Steve Fox: Colorado Trailblazer

by Steve Moore

There are, of course, many arguments espoused by drug reform campaigners who advocate legalisation of cannabis. At last month’s International Drug Reform Conference in Arlington, VA the most powerful drew on America’s great scar of racial inequality — one can still sense that the Civil War has not ended — and the countries seeming addiction to imprisoning its citizens, which peaked in 2008 when 1 out every 100 Americans was behind bars (an incarceration rate that exceeded the average of the Soviet Union during the existence of the Gulags). Others make pleas for allowing access to cannabis, on compassionate grounds, for medicinal purposes. They have had the most success. So far twenty three states have approved legalisation to liberalise access for various medical conditions.

But the most successful cannabis legalisation reformer in American history has eschewed all these arguments.

Steve Fox recognised their poignancy but instead alighted upon another, much more prosaic rationale for change. He never much deviated from it in his ultimately successful decade-long campaign for reform in Colorado.

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Fox like most college kids loved both drinking and smoking weed, alcohol may have got him into a few scrapes at college, but cannabis could land him in jail just by smoking it. Perplexed at this absurd anomaly he joined the lobby group Marijuana Policy Project (MPP) and quickly became deeply involved in their lobbying, ballot initiatives, and communications work. Later in 2005, he co-founded Safer Alternative for Enjoyable Recreation (SAFER) in Colorado for the express purpose of educating the public about the fact that cannabis is less harmful than alcohol.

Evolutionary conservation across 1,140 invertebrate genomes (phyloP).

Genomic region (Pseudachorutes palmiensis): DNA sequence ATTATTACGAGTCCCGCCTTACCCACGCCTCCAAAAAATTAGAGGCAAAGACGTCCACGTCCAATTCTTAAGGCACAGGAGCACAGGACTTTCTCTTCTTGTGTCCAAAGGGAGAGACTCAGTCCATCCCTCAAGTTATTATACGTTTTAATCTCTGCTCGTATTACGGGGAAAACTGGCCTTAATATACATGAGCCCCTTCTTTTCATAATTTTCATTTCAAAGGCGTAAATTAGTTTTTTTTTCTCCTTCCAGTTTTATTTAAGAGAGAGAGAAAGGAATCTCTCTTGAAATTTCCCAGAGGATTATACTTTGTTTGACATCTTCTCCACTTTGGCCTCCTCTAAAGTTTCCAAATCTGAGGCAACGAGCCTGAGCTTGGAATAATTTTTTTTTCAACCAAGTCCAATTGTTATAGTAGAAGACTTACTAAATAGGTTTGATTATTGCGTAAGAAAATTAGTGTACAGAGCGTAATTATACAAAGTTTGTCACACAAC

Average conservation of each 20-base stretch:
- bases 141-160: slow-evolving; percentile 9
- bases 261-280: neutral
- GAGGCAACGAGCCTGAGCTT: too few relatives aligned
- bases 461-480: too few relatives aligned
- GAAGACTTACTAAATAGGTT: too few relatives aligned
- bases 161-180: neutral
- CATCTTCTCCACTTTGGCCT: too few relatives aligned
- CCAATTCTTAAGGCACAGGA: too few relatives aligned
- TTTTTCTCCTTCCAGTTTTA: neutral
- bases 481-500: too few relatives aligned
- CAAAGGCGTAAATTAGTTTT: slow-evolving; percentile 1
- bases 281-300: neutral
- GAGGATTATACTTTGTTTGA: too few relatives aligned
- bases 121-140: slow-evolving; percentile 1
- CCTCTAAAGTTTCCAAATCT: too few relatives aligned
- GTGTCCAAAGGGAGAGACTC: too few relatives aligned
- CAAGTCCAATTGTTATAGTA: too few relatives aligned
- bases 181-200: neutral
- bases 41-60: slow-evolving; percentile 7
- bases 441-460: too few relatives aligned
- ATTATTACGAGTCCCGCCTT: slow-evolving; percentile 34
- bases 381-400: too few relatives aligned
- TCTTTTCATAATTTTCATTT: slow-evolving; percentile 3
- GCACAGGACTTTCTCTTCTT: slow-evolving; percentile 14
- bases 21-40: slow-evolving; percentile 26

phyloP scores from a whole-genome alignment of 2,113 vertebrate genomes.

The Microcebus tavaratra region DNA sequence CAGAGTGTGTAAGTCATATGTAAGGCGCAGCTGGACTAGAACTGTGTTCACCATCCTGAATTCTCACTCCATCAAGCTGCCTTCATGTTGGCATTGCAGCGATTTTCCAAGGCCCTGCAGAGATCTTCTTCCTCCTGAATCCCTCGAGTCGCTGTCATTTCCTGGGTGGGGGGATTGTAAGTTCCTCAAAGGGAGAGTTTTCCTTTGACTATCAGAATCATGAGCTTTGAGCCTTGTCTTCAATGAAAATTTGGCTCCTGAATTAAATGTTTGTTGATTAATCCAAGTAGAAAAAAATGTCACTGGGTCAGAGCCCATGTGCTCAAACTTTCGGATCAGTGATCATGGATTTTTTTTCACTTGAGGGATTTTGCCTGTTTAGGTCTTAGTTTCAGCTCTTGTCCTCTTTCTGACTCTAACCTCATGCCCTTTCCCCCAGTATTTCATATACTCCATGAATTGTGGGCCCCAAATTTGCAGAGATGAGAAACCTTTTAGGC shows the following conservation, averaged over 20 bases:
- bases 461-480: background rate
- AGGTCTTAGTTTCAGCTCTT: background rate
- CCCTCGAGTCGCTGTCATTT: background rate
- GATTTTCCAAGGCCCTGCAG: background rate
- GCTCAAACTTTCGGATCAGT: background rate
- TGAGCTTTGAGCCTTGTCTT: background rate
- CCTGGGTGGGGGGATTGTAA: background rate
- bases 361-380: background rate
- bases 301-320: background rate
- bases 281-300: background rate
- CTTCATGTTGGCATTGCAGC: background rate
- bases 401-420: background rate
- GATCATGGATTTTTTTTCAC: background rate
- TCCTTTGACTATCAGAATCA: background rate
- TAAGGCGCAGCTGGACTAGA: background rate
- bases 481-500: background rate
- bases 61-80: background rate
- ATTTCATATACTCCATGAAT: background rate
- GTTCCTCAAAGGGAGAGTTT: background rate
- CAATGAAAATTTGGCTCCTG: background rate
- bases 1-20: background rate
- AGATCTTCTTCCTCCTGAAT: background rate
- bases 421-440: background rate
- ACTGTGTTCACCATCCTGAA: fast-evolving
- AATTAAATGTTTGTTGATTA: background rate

Speaking to me in New York last week Fox was at pains to emphasize that back in 2002 no one much ‘gave a shit about legalising cannabis’ in Colorado. If campaigners in the UK currently feel disconsolate about prospects of emulating his success they need to recognise that he ‘started from the same place’ – a state legislature not so much outright hostile as ambivalent about reform.

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Fox knew that arguments framed around human rights and potential tax revenues were not cutting through to the general public. He needed a new rhetorical device and someone who can inject some brio into his nascent campaign.

In 2004 he sourced the data and found his man. Without either it is unlikely that cannabis would today be legal in Colorado or any other US state.

Fox found his foil.

According to the Centre for Disease Control (CDC) 88,000 people die each year in America because they drink too much, equivalent to 2.5 million years of potential life lost (YPLL). Excessive drinking was responsible for 1 in 10 deaths among working-age adults aged 20–64 years. The economic costs of excessive alcohol consumption were estimated at $249 billion.

Fox quickly established that CDC considers cannabis so benign that the agency doesn’t even have a category for weed related deaths.

He was sure if people became aware of this then surely attitudes would change.

His encounter with Mason Tvert ensured that this message would not ever be lost. Tvert is a big guy with a personality to match. Famously christened the “Don Draper of Pot” — after the Mad Men star played by Jon Hamm.

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Tvert was a renowned lobbyist on Capitol Hill. The Jewish political junkie from Arizona had a reputation for ebullience and uncompromising advocacy.

The provenance of his involvement in cannabis campaigning was revealed in a Politico interview in 2013.